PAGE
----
Subject: Re: (Incomplete) List of pkgsrc Improvements
To: Greg Troxel <firstname.lastname@example.org>
From: Dieter Baron <email@example.com>
Date: 08/01/2007 15:45:24
> > Besides a version number, each package can set the variable
> > INCOMPATIBLE_BEFORE which states that the current version of the
> > package is incompatible with versions before this. If this variable
> > is not set, it is presumed to be backwards compatible to all prior
> > versions.
> Perhaps we call this EARLIEST_COMPATIBLE_ABI to emphasize that it should
> contain the earliest version with which the current version is ABI
I don't want to have ABI as part of the variable's name, since it is
not only about shared library ABI, but also any other backwards
incompatible change. EARLIEST_COMPATIBLE_VERSION?
> As an example, if package foo which contains only libfoo
> had previous versions 1.3, 1.3.1, 1.3.2 had shlib version 5.0, 5.1, 5.1,
> versions 1.4, 1.4.1, and 1.4.2 had shlib versions 6.0, 6.0, 6.1, then in
> 1.4 we would set EARLIEST_COMPATIBLE_ABI to 1.4, and in 1.4.2 we would
> also set EARLIEST_COMPATIBLE_ABI to 1.4 to indicate that
> 1) if a package is built against e..g 1.3.2 then neither 1.4 nor 1.4.2
> may be used to satisfy dependecies
> 2) if a package is installed with 1.3.2 as a dependency, then updating
> libfoo to 1.4.2 (via make replace, or pkg_add -u) is unsafe and will
> break things.
> > Now when checking wether a dependency is usable, we check that the
> > dependency pattern is fulfilled (as we do now), but in addition we
> > check that the depending package does not accept a version earlier
> > than the dependency's INCOMPATIBLE_BEFORE, as that would mean it was
> > built against an incompatible earlier version.
> I don't see where "depending package does not accept" comes from. The
> package is recorded as built against 1.3.2, and when considering 1.4.2
> we see EARLIEST_COMPATIBLE_ABI is 1.4, and since that's > 1.3.2, it's
> not usable.
Yes. It accepts versions less than EARLIEST_COMPATIBLE_ABI (1.3.2,
which is less than 1.4), thus it's not usable.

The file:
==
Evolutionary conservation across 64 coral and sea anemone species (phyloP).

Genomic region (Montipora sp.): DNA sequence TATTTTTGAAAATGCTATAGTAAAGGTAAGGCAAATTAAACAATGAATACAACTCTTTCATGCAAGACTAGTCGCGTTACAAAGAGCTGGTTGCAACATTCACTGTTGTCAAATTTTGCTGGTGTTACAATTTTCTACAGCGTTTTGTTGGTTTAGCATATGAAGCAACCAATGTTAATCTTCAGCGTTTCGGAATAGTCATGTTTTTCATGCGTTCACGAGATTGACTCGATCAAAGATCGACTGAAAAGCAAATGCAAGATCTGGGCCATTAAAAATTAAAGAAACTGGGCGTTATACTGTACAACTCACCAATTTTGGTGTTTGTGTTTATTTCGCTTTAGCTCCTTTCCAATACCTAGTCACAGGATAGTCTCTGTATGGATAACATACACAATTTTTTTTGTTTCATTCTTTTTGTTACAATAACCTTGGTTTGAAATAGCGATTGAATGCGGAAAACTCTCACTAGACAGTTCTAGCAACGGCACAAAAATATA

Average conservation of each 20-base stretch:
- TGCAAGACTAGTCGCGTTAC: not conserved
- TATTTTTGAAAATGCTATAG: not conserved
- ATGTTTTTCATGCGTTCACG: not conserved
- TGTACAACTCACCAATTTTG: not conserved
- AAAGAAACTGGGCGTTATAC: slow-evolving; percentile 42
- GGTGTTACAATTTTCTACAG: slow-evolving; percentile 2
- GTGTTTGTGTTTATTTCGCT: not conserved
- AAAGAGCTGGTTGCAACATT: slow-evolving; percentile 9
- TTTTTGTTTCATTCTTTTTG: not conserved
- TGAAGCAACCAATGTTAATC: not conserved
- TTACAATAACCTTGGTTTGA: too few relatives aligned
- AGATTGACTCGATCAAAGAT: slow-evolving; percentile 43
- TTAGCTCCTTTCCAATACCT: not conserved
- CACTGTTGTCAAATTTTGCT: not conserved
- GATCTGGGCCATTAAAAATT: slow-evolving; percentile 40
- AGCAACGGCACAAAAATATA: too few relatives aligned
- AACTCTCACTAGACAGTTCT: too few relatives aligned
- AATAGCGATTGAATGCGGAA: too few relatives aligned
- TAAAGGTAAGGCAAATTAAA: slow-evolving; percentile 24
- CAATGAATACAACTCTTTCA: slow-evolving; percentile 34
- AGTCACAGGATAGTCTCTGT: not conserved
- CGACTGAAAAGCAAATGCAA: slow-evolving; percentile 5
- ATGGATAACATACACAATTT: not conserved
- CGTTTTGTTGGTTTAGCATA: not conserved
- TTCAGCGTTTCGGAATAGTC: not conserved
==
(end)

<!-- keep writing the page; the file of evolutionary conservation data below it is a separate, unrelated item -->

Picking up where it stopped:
> I see the depending package as simply recording what it was
> built against, and the rule is that the version of libfoo has to be >=
> the recorded version, and the EARLIEST_COMPATIBLE_ABI for libfoo has to
> be <= the recorded version.
Yes. Although I don't know if I really want to go from recording
dependency patterns to just recording the version it was built
against, as that looses flexibility. We would have to check wether
that flexibility is used/needed somewhere in pkgsrc.
> > So, to give an example: we have four packages:
> > package aaa: DEPENDS += bbb>=1.7
> > DEPENDS += ccc>=1.4.2
> > DEPENDS += ddd>=2.2
> > package bbb: PKGNAME = bbb-1.8
> > package ccc: PKGNAME = ccc-1.5.6nb2
> > INCOMPATIBLE_BEFORE = 1.5.6nb1
> > package ddd: PKGNAME = ddd-2.3
> > INCOMPATIBLE_BEFORE = 2.0
> > When installing aaa, each of its dependencies is checked:
> > bbb: bbb-1.8 satisfies bbb>=1.7; since bbb doesn't have
> > INCOMPATIBLE_BEFORE set, we are done: bbb is usable.
> So INCOMPATIBLE_BEFORE or EARLIEST_COMPATIBLE_ABI defaults to 0, or some
> version that is less than any valid version.
> > ccc: ccc-1.5.6nb2 satisfies ccc>=1.4.2; but ccc is incompatible with
> > versions before 1.5.6nb1, and aaa can use 1.4.2, so ccc is *not*
> > usable.
> > ddd: ddd-2.3 satisfies ddd>=2.2; ddd is compatible back to 2.0, and
> > aaa can use 2.2, so ddd is usable.
> So yes, I think that we agree on what's to be checked.
So do I.
> > [storing the abi version for each dependency]
> >> It's only a few bytes, and I suspect this is going to be hard enough to
> >> get truly right that choosing simpler and easier over space-efficient
> >> will turn out better.
> > Agreed. However, I don't think your approach is simpler.
> This way gives up on minor versions, but I think that's ok. It's
> basically never safe to use a lower version, and we lose almost nothing
> by changing "basically never" to "never".
I think so too. Especially, it is hard to know when it would be
save to use a lower version, and it's more effort than we can a
package maintainer to invest.
> I think what I was suggesting is slightly conceptually simpler, but in
> fact the difficulty will be correctly setting the INCOMPATIBLE_BEFORE /
> EARLIEST_COMPATIBLE_ABI variables, and your approach makes that a bit
> easier to get right and is therefore preferable.
Heh, that's what I thougt too.
> >> With this, if ABI values are equal during make replace or pkg_add -u,
> >> then unsafe_depends doesn't need to be set.
> > [Assuming ABI value is basically the same as INCOMPATIBLE_BEFORE.]
> > If the ABI values are not the same, the package is known to break
> > compatibility (at least for some dependencies). In that case, pkg_add
> > -u should refuse to replace the package. That is the whole point of
> > the exercise.
> I see it differently. It's still useful to be able to do pkg_add -u,
> and then to update the next package, so that one doesn't end up without
> pacakges installed, even if some are broken.
> If you want pkg_add -u to need some sort of forcing flag in the case of
> a known ABI change, that's fine with me. The binary version of
> pkg_rolling-replace will just always use the flag.
I' okay with it if it requres a forcing flag, but I insist on that
flag: the user should have to explicitly state that he is okay with
things getting broken.
> So if you think I mean the same thing as you, I think we're converged.
Yes, I do. I'll update the description.